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3 things we learned about the Saints

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PHILADELPHIA — Last season, Fletcher Cox didn’t get a lot of sacks, but he did earn a lot of respect. This season, Cox is getting the sacks and even more respect as one of the best defensive ends in the NFL.

Cox had three sacks — two of which resulted in fumbles that led to two scores — as the Philadelphia Eagles ran away from the New Orleans Saints 39-17 on Sunday at Lincoln Financial Field.

Last season, Cox finished the season with four sacks, and he has that many already after just five games.

Cox’s first sack, in the second quarter, forced a fumble from Saints quarterback Drew Brees and gave the Eagles (2-3) possession on the Saints’ 46, and that led to a field goal and a 10-7 Eagles lead at halftime.

Cox did it again in the third quarter after the Eagles took a 17-10 lead. This time he knocked the ball out of Brees’ hands and recovered it himself, and that set up a 13-yard touchdown pass from quarterback Sam Bradford to tight end Brent Celek to give the Eagles a 23-10 lead with 6:31 left in the third quarter.

Bradford completed 32 of 45 passes for 333 yards and two touchdowns, while running back DeMarco Murray has his best game as an Eagle. The former Dallas Cowboy rushed for 83 yards on 20 carries after rushing for just 47 yards in his previous three games.

“By no means are where we want to be as a team,” Bradford said, “but this was a step in the right direction.”

For New Orleans (1-4), it was another step in the wrong direction, and even though Brees completed 26 of 43 passes for 336 yards and two touchdowns, he was also sacked five times and intercepted once.

“We played pretty well in the first half and made the plays we needed to make,” Saints defensive tackle Kevin Williams said. “But we made too many mistakes in the second half and they did what a good team is supposed to do when you make mistakes — they took advantage of them.”

What we learned about the Saints:

–1. The Saints played without two injured starters on the offensive line — Jahri Evans and Terron Armstead — and their lack of depth hurt them on Sunday. Even though the Saints addressed their offensive-line needs in the offseason, trading for center Max Unger and drafting tackle Andrus Peat in the first round, they don’t have enough big bodies up front. That’s a major reason they are now a second-tier team.

–2. The Saints can still move the football and score points, and at times they play good defense. Their problem is that they haven’t been able to do both for 60 minutes, and Sunday’s game against the Eagles was no different. Said coach Sean Payton: “In the first half, we couldn’t stay on the field (offensively). And in the second half, we couldn’t get off the field (defensively).”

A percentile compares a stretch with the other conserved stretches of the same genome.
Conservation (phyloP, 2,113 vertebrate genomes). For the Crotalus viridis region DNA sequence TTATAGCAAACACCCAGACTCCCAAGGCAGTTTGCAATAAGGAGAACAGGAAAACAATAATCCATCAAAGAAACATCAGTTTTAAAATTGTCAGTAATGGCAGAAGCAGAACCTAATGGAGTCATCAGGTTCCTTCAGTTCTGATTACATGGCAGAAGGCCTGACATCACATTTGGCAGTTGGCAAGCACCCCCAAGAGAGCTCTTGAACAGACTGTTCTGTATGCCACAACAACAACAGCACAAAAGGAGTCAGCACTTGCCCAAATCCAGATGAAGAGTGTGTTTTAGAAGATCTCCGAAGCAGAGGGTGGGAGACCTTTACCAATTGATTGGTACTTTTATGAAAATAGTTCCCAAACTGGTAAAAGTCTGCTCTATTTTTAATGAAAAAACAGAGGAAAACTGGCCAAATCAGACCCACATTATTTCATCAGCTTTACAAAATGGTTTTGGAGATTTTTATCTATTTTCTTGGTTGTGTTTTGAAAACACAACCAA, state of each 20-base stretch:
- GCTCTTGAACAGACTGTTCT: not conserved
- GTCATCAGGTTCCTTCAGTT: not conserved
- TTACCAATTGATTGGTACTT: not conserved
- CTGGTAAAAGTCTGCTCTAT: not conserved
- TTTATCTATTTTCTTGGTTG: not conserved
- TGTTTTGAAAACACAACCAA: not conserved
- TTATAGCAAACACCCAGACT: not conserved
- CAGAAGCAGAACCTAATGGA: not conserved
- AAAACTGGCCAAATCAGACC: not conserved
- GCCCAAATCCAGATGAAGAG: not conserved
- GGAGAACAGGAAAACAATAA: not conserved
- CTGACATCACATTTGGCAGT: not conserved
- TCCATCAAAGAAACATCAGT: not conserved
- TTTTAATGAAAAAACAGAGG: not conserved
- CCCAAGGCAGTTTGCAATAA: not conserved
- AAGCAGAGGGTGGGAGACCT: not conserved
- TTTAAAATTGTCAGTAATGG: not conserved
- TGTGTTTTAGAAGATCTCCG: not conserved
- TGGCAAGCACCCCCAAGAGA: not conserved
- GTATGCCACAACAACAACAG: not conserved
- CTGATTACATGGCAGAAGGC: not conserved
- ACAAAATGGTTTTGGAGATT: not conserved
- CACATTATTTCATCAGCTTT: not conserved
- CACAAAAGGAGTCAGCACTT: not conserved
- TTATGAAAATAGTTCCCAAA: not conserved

–3. New Orleans was an elite team in the NFL for many years, and the Saints even won a Super Bowl. But those days are gone, if Sunday’s game is any indication. Their once-potent offense sputters on a regular basis now, even with the great Drew Brees at quarterback, and their defense is awful. The Saints are 1-4 on merit and now they have to make a quick turnaround and play the undefeated Atlanta Falcons on Thursday night. It appears the Saints are marching to last place in NFC South, a division they used to dominate.

Etc.:

–TE Jimmy Graham, who was traded to Seattle in the offseason for center Max Unger, is noticeable by his absence in New Orleans. One reason QB Drew Brees was under so much pressure on Sunday was that he had no go-to guy, which was Graham’s role in the past. Last season, Graham caught 85 passes for 889 yards and 10 TDs. His replacement, Benjamin Watson, caught three passes for 36 yards and a TD on Sunday, and he’s on pace to finish the season with 48 catches for 444 yards and three TDs.

–QB Drew Brees had a rough game. He was sacked five times and intercepted once, and the Saints’ high-powered offense scored just 17 points, including a meaningless TD on the final play of the game that made it seem closer than it was. But Brees did his job, especially on third down, where the Saints converted eight of 16 chances. And they weren’t all easy ones, as Brees converted long chances with completions of 21, 21, 22 and 46 yards.

–CB Brandon Browner had what started as a good game turn ugly. He intercepted a Sam Bradford pass in the end zone to thwart an Eagles’ scoring opportunity in the first quarter, but then got flagged for a couple of costly penalties, including a holding call that nullified a sack and led to another Eagles TD. That was Browner’s ninth penalty of the season, the most in the NFL. After the game, Browner refused to talk to the media and even got into an unpleasant exchange with a New Orleans-area reporter.


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